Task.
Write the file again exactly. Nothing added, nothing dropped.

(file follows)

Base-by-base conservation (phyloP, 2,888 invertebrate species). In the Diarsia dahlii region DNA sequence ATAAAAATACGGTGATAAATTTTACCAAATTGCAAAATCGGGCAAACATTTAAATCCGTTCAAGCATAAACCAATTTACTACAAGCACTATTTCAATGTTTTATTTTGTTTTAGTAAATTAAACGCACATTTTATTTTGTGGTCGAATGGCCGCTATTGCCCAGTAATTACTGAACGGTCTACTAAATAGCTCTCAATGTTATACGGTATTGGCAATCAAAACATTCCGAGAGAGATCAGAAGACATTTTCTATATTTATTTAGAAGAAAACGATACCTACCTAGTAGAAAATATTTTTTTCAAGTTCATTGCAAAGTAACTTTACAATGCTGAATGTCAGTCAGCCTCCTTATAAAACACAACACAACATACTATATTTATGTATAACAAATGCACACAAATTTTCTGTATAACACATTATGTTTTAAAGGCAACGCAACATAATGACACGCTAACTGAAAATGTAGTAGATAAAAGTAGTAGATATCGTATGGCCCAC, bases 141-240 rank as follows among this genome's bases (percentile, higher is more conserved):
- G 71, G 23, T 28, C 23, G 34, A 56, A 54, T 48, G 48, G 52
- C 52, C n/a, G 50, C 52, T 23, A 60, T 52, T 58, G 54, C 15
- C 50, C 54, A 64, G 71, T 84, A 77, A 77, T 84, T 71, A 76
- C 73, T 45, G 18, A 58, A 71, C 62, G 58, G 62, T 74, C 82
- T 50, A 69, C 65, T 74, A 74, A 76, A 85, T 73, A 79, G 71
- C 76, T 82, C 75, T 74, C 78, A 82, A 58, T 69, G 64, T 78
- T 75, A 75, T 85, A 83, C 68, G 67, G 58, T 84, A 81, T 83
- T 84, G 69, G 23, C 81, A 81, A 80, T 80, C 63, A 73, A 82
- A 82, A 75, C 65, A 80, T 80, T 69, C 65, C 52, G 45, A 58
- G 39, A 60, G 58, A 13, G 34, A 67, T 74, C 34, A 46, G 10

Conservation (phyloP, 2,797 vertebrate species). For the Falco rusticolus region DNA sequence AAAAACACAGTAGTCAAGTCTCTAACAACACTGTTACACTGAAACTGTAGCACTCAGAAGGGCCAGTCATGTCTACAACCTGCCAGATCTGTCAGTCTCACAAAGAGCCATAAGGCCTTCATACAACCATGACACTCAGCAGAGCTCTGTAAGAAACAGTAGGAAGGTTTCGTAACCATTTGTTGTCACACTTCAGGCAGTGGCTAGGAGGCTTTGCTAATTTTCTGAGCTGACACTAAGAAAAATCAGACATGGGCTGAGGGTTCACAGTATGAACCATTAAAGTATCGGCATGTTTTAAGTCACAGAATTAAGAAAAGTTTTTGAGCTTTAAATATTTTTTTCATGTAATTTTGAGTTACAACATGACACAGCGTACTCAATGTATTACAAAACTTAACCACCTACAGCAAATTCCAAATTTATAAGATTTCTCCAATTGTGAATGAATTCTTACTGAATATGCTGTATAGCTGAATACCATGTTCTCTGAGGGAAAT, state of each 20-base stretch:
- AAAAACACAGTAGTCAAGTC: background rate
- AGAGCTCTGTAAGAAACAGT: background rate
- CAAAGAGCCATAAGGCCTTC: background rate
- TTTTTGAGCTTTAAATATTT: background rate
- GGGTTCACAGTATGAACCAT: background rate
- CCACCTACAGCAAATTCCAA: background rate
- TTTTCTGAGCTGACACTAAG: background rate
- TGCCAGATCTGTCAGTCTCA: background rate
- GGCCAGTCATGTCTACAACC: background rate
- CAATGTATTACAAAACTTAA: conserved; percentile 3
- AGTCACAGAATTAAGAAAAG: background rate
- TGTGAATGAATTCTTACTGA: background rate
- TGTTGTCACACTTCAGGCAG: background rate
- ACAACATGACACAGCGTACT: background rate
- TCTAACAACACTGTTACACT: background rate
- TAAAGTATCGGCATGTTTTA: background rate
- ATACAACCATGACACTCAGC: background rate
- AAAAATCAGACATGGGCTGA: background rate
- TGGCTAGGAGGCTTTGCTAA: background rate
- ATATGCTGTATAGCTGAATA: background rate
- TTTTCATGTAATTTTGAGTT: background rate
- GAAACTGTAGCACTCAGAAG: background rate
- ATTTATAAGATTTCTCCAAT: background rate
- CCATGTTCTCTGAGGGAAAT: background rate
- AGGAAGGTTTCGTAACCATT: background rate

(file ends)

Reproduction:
Base-by-base conservation (phyloP, 2,888 invertebrate species). In the Diarsia dahlii region DNA sequence ATAAAAATACGGTGATAAATTTTACCAAATTGCAAAATCGGGCAAACATTTAAATCCGTTCAAGCATAAACCAATTTACTACAAGCACTATTTCAATGTTTTATTTTGTTTTAGTAAATTAAACGCACATTTTATTTTGTGGTCGAATGGCCGCTATTGCCCAGTAATTACTGAACGGTCTACTAAATAGCTCTCAATGTTATACGGTATTGGCAATCAAAACATTCCGAGAGAGATCAGAAGACATTTTCTATATTTATTTAGAAGAAAACGATACCTACCTAGTAGAAAATATTTTTTTCAAGTTCATTGCAAAGTAACTTTACAATGCTGAATGTCAGTCAGCCTCCTTATAAAACACAACACAACATACTATATTTATGTATAACAAATGCACACAAATTTTCTGTATAACACATTATGTTTTAAAGGCAACGCAACATAATGACACGCTAACTGAAAATGTAGTAGATAAAAGTAGTAGATATCGTATGGCCCAC, bases 141-240 rank as follows among this genome's bases (percentile, higher is more conserved):
- G 71, G 23, T 28, C 23, G 34, A 56, A 54, T 48, G 48, G 52
- C 52, C n/a, G 50, C 52, T 23, A 60, T 52, T 58, G 54, C 15
- C 50, C 54, A 64, G 71, T 84, A 77, A 77, T 84, T 71, A 76
- C 73, T 45, G 18, A 58, A 71, C 62, G 58, G 62, T 74, C 82
- T 50, A 69, C 65, T 74, A 74, A 76, A 85, T 73, A 79, G 71
- C 76, T 82, C 75, T 74, C 78, A 82, A 58, T 69, G 64, T 78
- T 75, A 75, T 85, A 83, C 68, G 67, G 58, T 84, A 81, T 83
- T 84, G 69, G 23, C 81, A 81, A 80, T 80, C 63, A 73, A 82
- A 82, A 75, C 65, A 80, T 80, T 69, C 65, C 52, G 45, A 58
- G 39, A 60, G 58, A 13, G 34, A 67, T 74, C 34, A 46, G 10

Conservation (phyloP, 2,797 vertebrate species). For the Falco rusticolus region DNA sequence AAAAACACAGTAGTCAAGTCTCTAACAACACTGTTACACTGAAACTGTAGCACTCAGAAGGGCCAGTCATGTCTACAACCTGCCAGATCTGTCAGTCTCACAAAGAGCCATAAGGCCTTCATACAACCATGACACTCAGCAGAGCTCTGTAAGAAACAGTAGGAAGGTTTCGTAACCATTTGTTGTCACACTTCAGGCAGTGGCTAGGAGGCTTTGCTAATTTTCTGAGCTGACACTAAGAAAAATCAGACATGGGCTGAGGGTTCACAGTATGAACCATTAAAGTATCGGCATGTTTTAAGTCACAGAATTAAGAAAAGTTTTTGAGCTTTAAATATTTTTTTCATGTAATTTTGAGTTACAACATGACACAGCGTACTCAATGTATTACAAAACTTAACCACCTACAGCAAATTCCAAATTTATAAGATTTCTCCAATTGTGAATGAATTCTTACTGAATATGCTGTATAGCTGAATACCATGTTCTCTGAGGGAAAT, state of each 20-base stretch:
- AAAAACACAGTAGTCAAGTC: background rate
- AGAGCTCTGTAAGAAACAGT: background rate
- CAAAGAGCCATAAGGCCTTC: background rate
- TTTTTGAGCTTTAAATATTT: background rate
- GGGTTCACAGTATGAACCAT: background rate
- CCACCTACAGCAAATTCCAA: background rate
- TTTTCTGAGCTGACACTAAG: background rate
- TGCCAGATCTGTCAGTCTCA: background rate
- GGCCAGTCATGTCTACAACC: background rate
- CAATGTATTACAAAACTTAA: conserved; percentile 3
- AGTCACAGAATTAAGAAAAG: background rate
- TGTGAATGAATTCTTACTGA: background rate
- TGTTGTCACACTTCAGGCAG: background rate
- ACAACATGACACAGCGTACT: background rate
- TCTAACAACACTGTTACACT: background rate
- TAAAGTATCGGCATGTTTTA: background rate
- ATACAACCATGACACTCAGC: background rate
- AAAAATCAGACATGGGCTGA: background rate
- TGGCTAGGAGGCTTTGCTAA: background rate
- ATATGCTGTATAGCTGAATA: background rate
- TTTTCATGTAATTTTGAGTT: background rate
- GAAACTGTAGCACTCAGAAG: background rate
- ATTTATAAGATTTCTCCAAT: background rate
- CCATGTTCTCTGAGGGAAAT: background rate
- AGGAAGGTTTCGTAACCATT: background rate